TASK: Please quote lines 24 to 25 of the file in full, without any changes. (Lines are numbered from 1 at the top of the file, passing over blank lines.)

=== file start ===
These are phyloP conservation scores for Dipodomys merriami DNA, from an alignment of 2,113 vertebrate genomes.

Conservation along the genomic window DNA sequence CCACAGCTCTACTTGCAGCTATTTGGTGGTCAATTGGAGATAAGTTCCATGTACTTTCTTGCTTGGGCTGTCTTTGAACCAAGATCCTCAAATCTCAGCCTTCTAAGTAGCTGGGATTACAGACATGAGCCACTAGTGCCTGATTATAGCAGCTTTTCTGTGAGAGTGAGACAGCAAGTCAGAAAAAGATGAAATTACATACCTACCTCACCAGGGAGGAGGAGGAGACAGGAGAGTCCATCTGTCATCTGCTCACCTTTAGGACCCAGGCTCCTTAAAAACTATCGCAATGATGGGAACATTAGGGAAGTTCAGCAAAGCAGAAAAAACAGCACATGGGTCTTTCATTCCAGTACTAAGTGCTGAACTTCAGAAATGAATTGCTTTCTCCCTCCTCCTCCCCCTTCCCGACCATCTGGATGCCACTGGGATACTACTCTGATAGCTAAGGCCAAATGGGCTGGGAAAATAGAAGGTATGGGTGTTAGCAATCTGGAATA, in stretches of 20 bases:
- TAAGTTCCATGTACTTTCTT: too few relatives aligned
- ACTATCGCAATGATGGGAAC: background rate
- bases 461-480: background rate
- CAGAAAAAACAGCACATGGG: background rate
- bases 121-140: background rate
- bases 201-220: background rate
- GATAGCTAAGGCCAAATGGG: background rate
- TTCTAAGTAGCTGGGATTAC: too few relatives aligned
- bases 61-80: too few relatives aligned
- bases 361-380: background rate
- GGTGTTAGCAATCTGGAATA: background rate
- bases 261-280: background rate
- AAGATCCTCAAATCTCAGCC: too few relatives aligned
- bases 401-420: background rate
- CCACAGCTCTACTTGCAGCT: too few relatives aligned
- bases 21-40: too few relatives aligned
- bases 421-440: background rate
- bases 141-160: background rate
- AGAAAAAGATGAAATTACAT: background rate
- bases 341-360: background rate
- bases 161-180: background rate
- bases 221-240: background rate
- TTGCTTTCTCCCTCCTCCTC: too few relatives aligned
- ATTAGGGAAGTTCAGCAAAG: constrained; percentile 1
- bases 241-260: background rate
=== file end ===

- bases 221-240: background rate
- TTGCTTTCTCCCTCCTCCTC: too few relatives aligned